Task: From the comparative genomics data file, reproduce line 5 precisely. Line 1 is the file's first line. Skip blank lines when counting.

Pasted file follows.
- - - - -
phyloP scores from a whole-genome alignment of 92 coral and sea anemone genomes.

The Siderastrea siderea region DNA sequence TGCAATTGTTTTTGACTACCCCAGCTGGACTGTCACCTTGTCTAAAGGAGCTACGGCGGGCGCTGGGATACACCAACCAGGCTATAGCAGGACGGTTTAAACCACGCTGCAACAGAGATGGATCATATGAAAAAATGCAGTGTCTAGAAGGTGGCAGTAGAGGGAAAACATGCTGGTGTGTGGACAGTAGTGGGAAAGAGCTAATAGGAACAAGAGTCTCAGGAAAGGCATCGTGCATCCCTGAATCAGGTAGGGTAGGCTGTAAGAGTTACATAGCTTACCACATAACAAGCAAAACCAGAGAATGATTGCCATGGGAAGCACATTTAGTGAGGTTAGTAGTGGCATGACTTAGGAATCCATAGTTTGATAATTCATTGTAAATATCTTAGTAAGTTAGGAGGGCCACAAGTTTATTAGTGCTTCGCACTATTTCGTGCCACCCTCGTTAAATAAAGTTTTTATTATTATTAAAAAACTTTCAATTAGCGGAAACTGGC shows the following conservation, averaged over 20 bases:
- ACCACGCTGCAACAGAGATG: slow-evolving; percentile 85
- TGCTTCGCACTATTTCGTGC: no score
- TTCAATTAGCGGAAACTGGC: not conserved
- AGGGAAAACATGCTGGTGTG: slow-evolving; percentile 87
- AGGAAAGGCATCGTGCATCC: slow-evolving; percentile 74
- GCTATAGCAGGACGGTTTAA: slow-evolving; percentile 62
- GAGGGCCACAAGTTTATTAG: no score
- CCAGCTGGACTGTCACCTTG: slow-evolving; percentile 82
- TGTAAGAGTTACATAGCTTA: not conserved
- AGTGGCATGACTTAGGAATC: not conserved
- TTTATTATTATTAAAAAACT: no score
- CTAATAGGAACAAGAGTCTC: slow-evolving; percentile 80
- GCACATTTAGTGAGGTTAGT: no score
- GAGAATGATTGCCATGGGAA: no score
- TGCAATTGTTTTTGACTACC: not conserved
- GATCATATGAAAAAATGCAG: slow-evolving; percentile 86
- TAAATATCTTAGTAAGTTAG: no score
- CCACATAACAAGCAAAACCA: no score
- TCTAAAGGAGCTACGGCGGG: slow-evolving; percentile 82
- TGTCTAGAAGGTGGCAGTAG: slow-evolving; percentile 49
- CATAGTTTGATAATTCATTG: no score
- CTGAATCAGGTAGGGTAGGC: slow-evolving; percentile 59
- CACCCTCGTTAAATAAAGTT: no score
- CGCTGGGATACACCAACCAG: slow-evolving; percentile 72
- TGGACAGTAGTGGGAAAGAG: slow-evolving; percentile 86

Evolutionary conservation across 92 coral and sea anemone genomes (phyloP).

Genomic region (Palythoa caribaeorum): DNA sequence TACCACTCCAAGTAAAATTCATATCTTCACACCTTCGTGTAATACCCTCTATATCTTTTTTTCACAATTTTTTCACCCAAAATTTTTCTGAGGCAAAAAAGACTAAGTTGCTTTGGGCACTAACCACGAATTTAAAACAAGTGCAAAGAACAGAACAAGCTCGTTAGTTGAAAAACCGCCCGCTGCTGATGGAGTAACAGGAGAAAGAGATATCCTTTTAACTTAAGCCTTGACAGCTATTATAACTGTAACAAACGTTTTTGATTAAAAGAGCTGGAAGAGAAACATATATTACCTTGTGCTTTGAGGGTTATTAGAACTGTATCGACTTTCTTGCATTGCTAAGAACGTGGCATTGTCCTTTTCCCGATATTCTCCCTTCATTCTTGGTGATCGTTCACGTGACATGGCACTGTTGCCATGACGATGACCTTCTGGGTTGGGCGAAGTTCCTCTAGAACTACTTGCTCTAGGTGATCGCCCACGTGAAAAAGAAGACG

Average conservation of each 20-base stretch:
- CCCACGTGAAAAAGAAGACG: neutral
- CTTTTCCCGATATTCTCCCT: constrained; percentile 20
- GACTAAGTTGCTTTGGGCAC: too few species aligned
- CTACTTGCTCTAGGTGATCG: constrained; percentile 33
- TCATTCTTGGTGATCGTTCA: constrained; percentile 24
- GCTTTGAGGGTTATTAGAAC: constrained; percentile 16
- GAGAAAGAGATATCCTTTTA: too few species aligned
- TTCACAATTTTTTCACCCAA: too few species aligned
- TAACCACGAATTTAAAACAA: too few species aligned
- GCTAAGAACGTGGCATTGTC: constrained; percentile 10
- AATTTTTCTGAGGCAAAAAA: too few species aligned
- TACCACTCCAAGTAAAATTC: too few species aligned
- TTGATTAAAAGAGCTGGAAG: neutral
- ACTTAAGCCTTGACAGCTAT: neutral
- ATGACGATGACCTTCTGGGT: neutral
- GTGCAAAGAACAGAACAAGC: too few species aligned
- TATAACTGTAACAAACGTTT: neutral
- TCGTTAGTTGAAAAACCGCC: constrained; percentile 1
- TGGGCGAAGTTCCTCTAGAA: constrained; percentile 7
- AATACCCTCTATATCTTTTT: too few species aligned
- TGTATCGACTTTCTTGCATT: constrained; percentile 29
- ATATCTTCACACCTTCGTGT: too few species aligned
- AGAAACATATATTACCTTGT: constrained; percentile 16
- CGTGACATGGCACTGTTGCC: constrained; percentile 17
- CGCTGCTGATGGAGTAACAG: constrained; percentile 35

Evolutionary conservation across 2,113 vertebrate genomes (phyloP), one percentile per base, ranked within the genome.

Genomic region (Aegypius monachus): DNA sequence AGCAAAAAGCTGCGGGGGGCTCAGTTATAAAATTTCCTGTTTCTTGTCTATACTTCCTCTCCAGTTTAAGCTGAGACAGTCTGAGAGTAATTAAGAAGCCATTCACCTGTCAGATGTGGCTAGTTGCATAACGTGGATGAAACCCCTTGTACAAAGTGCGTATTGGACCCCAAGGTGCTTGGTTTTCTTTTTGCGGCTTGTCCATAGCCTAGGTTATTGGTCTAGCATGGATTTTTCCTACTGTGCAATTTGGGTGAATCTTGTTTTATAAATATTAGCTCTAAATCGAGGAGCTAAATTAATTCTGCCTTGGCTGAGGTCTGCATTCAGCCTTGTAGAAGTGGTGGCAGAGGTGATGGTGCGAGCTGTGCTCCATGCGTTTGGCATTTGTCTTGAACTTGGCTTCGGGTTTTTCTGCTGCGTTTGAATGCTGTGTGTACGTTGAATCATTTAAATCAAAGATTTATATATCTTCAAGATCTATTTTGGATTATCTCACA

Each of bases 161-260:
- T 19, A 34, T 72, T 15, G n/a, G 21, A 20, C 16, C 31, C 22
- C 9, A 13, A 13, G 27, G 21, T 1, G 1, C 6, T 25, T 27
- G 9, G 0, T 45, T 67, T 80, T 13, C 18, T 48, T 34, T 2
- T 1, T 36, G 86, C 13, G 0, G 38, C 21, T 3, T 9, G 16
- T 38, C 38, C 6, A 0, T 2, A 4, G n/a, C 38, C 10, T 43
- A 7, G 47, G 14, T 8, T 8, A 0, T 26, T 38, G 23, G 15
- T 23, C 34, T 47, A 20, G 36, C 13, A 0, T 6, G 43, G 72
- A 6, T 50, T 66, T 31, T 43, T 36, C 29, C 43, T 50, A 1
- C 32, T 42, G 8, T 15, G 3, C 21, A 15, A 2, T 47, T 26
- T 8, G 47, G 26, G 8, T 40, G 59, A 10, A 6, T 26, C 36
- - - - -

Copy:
- TTCAATTAGCGGAAACTGGC: not conserved